Bickell

Immediate versus Delayed Fluid Resuscitation for Hypotensive Patients with Penetrating Torso Injuries

Bickell et al. N Engl J Med 1994; 331:1105-1109

Clinical Question

  • In hypotensive patients with penetrating torso trauma, does a delayed fluid strategy, in comparison to an immediate fluid resuscitation strategy, lead to an improved survival?

Design

  • Randomised controlled trial
  • Randomised according to weekday presented
  • Non-blinded

Setting

  • Pre-hospital, serving single trauma centre, USA
  • November 1989 – December 1992

Population

    • Adult patients with penetrating torso trauma and BP <90 data-blogger-escaped-assessment=”” data-blogger-escaped-at=”” data-blogger-escaped-initial=”” data-blogger-escaped-li=”” data-blogger-escaped-paramedic=””>
    • Excluded those for whom fluid resuscitation would not have affected outcome
    • 1069 randomised patients of whom 598 included in analysis

Intervention

  • Fluid resuscitation delayed until operative intervention
    • Mean 386ml given prior to operative intervention

Control

  • Fluid resuscitation given before operative intervention
    • Mean 2611ml given prior to operative intervention

Outcome

  • Primary outcome: survival to discharge, significantly higher in the delayed resuscitation group compared with the immediate resuscitation group (70% vs. 62%, P=0.04)
  • Secondary outcomes: comparing mean values in immediate vs. delayed resuscitation group
    • BP on scene 58mmHg vs. 59mmHg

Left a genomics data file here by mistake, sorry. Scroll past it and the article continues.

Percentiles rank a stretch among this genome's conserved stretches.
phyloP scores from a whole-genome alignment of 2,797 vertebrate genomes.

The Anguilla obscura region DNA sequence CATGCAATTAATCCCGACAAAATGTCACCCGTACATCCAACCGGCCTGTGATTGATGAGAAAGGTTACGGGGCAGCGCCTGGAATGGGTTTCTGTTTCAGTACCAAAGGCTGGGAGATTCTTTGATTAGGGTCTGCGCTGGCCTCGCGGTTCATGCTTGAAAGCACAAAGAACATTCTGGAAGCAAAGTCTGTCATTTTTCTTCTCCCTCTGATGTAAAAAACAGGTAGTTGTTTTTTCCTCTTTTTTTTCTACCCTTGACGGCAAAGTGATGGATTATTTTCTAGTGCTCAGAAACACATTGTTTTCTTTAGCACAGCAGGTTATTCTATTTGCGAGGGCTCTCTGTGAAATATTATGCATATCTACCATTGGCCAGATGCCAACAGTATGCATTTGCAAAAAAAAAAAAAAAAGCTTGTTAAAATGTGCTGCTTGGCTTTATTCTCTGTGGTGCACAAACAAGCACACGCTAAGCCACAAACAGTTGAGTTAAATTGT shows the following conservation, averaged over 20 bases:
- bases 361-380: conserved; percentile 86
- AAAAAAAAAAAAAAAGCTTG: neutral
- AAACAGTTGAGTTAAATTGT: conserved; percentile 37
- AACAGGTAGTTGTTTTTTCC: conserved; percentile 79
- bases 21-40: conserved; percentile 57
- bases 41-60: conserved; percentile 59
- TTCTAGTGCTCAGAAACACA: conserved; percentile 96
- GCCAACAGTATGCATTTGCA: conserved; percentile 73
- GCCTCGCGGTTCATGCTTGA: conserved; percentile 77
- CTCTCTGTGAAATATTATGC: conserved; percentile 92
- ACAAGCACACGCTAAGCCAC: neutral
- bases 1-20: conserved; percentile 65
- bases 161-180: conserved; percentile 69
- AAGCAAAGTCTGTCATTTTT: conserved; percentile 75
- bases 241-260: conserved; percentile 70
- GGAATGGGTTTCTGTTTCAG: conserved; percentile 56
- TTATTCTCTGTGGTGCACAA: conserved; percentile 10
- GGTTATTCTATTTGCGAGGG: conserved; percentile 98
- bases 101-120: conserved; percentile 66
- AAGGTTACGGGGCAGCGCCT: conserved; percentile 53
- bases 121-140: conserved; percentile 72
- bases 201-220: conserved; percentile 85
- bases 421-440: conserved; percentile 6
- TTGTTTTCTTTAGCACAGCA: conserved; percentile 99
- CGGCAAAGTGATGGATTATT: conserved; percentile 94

• BP at time of initial operative intervention 112mmHg vs. 113mmHg
    • Intra-operative fluids given per minute 117ml vs. 91ml

Authors’ Conclusions

  • Aggressive administration of IV fluids to hypotensive patients with penetrating torso trauma should be delayed until operative intervention

Strengths

  • Randomised
  • Appropriate power calculation
  • Intention to treat analysis

Weaknesses

  • Randomised according to day of presentation. Non-blinded and allocation concealment not maintained
  • BP in both groups had improved by time of operative intervention. Not given reason for this, were they given vasopressors?
  • Practices have now changed with early use of blood products
  • Single centre with established trauma system in place. Results may not be generalisable to centres that do not get patients into surgery within 79 minutes of 999 call

The Bottom Line

  • Aggressive fluid resuscitation in hypotensive patients following penetrating torso trauma should be avoided. This paper emphasises an important principle, that the over-riding priority in penetrating trauma patients who are bleeding is timely surgical intervention.

Links Full text pdf / abstract / doi: 10.1056/NEJM199410273311701
Editorial, Commentaries or Blogs

  • None listed

Metadata
Summary author: @DavidSlessor
Summary date: 1 May 2014
Peer-review editor: @stevemathieu75

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